In the sentence "I have never seen it snow", what tense is the verb "snow"?

My coworker who is learning English asked me why "I have never seen it snowed" is incorrect, and I wasn't sure how to explain.

  • See is a sense verb, and they can take either bare infinitive complement clauses, like I have never seen it snow, or gerund complement clauses, like I have never seen it snowing. – John Lawler Jun 8 '18 at 0:53
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    Please see Araucaria's answer in the linked question: ell.stackexchange.com/a/43697/230 – snailplane Jun 17 '18 at 14:00

"Snow" is a bare infinitive here. "Seen" carries the actual tense, and "snow" remains a bare infinitive no matter what the tense is. So:

  • I saw it snow.
  • I will see it snow.
  • I'm seeing it snow.
  • I see it snow.
  • I had seen it snow.
  • I would have seen it snow.
  • I will have seen it snow.

At least some of these can be rephrased so that "snow" takes the tense instead of being a bare infinitive, usually with some differences in meaning or at least connotation.

  • I see it snowed.
  • I see it's snowing.
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    Worth noting that one could say "I have never known it to snow" (though it sounds a little archaic). I suspect "I have never known it snow" is an abbreviation of that. The same thing with "seen" sounds slightly peculiar, but "heard" works. – abligh Jun 7 '18 at 6:20
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    @abligh I have never heard phrasing like "have never known it snow" and would always include the "to". I don't know what makes "known" different from "seen" which I would never use with "to", but both "known it snow" and "seen it to snow" sound very wrong to me. – Kamil Drakari Jun 7 '18 at 13:14
  • What's with this example Would that I could have seen it snow? What does that even mean? Could you just give a normal sentence, please? Also, are you saying I have never seen it snowed is ungrammatical? Can it not be understood as I've never seen that it snowed? @KamilDrakari Know and see are very different, and while you could compare them, I don't see how that might be useful here – there's hundreds of similar-looking sentences you can and can't say. – user3395 Jun 7 '18 at 14:53
  • @userr2684291 Prior question regarding the "Would that I could..." construction. – Kamil Drakari Jun 7 '18 at 15:06
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    You give examples for bare infinitival clauses and that-clauses (declarative content clauses) as complements. For the latter, it might be clearer if you explain that that can be optionally inserted: I see (that) it snowed and I see (that) it's snowing. You could also show that -ing clauses (gerund–participial clauses) are possible, with an atelic meaning: I saw it snowing. – snailplane Jun 17 '18 at 13:33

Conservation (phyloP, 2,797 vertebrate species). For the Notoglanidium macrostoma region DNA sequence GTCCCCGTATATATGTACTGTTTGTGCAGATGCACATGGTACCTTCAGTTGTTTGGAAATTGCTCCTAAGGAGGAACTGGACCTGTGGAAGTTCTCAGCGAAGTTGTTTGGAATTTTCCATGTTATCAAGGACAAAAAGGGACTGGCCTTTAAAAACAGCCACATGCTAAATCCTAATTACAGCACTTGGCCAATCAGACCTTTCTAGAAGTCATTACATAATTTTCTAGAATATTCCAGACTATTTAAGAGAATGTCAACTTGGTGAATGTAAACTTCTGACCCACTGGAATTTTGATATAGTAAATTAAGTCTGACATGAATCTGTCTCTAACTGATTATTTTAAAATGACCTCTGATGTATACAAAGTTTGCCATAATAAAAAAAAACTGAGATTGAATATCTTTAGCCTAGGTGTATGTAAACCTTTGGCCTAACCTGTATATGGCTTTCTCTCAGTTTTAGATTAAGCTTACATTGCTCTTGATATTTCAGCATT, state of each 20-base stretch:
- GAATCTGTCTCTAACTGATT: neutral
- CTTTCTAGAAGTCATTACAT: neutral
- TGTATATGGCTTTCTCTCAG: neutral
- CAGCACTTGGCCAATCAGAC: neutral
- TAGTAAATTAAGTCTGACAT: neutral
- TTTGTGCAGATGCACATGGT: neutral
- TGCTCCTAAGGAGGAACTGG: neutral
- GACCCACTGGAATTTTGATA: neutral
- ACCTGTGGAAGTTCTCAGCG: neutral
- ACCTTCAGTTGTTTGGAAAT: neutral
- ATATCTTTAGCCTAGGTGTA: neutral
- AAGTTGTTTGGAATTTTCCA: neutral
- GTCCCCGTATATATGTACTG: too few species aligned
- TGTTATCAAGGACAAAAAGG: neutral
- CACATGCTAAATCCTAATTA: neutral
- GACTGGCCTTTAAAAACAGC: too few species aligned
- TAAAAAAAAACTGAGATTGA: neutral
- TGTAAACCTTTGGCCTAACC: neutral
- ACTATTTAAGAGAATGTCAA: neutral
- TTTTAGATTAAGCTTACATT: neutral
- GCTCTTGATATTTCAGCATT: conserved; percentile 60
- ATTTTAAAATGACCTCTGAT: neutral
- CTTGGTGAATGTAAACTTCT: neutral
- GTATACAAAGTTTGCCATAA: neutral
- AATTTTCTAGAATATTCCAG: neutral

snow here is not a verb, but an infinitive without to or the base form of the verb "to snow". In your example, snow has been used with a verb of perception: e.g. see, hear, feel. When used in this way, the following formula applies:

Verb + object + infinitive without to.

Let's look at another example: I have never heard her say that before. Here, verb = have heard, object = her, the infinitive without to = say.

In your example, the main verb is have seen with the tense of present perfect, the object is it, followed by snow as the infinitive without to.

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    Infinitive is a verb form, snow is a verb in bare infinitive form here. – rexkogitans Jun 7 '18 at 5:50
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    Interesting. Oxford defines a verbal as "A word or words functioning as a verb", which is the exact opposite of your Norwood Selby's definition. Either way, "snow" here can only be a verb. It's not a noun, adjective, adverb, pronoun, preposition, conjunction or interjection. – Dawood ibn Kareem Jun 7 '18 at 6:14
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    The verb snow can't have tense because it's not finite. – user178049 Jun 7 '18 at 7:25
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    Of course "snow" is a verb in the OP's example. It is the 'plain' form of the verb that is used in infinitival clauses, like the OP's "snow". As with all the secondary verb forms, the plain form is tenseless and used in non-finite clauses. – BillJ Jun 7 '18 at 7:37
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    Yes, the only possible use of the word "verbal" is as an adjective, as in "verbal idiom". Some people publish any rubbish and expect people to believe it! – BillJ Jun 7 '18 at 14:03

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